Platemark: 30.5 x 23.5 cm (12 x 9 1/4 in.); Sheet: 41.2 x 32.1 cm (16 1/4 x 12 5/8 in.)
Gift of Robert and Ann Friedman 1993.248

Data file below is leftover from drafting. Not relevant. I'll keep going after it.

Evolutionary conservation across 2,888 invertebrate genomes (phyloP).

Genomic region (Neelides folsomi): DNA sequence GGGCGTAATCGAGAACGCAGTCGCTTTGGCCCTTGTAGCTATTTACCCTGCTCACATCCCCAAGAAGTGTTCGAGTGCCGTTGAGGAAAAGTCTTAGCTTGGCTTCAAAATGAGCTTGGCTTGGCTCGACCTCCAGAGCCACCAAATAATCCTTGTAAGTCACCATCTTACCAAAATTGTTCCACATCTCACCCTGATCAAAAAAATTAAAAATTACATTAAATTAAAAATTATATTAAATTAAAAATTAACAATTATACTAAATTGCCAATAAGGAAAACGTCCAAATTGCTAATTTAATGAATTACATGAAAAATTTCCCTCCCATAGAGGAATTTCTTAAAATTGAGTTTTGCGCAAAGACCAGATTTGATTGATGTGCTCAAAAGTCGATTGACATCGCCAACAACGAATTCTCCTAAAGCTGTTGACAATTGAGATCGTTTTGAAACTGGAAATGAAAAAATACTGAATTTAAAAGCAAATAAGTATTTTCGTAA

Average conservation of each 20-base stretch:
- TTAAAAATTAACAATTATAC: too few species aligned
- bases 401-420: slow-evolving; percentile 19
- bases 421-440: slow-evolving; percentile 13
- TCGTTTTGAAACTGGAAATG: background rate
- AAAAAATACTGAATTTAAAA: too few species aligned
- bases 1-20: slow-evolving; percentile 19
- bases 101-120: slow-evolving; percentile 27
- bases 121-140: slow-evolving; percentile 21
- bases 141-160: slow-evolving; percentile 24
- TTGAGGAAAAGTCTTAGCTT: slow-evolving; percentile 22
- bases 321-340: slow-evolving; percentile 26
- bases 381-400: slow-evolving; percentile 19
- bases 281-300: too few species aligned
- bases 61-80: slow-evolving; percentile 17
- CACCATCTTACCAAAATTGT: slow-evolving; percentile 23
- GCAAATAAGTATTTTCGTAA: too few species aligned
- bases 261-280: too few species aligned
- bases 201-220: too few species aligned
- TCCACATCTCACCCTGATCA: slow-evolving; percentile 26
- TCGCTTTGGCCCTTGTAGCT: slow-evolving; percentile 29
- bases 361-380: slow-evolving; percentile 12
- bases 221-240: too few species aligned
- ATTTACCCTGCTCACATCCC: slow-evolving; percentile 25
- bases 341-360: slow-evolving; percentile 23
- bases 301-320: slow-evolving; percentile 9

Many American artists depicted the effects of the Great Depression. In the 1930s, art helped identify and criticize injustice, economic inequities, and racial discrimination. Using powerful imagery, artists crusaded on behalf of the poor, the dispossessed, and the exploited. Turzak's stark design generates sympathy for the homeless men who sleep, shielded only by newspapers, in Chicago's Grant Park. To alleviate the devastating effects of the Depression, President Roosevelt began the Work Projects Administration (WPA), a federal employment program. Artists were helped as well by the Work Projects Administration/Federal Art Project (WPA/FAP), which stimulated printmaking between 1935 and 1942 by providing workshops, instruction, and equipment.
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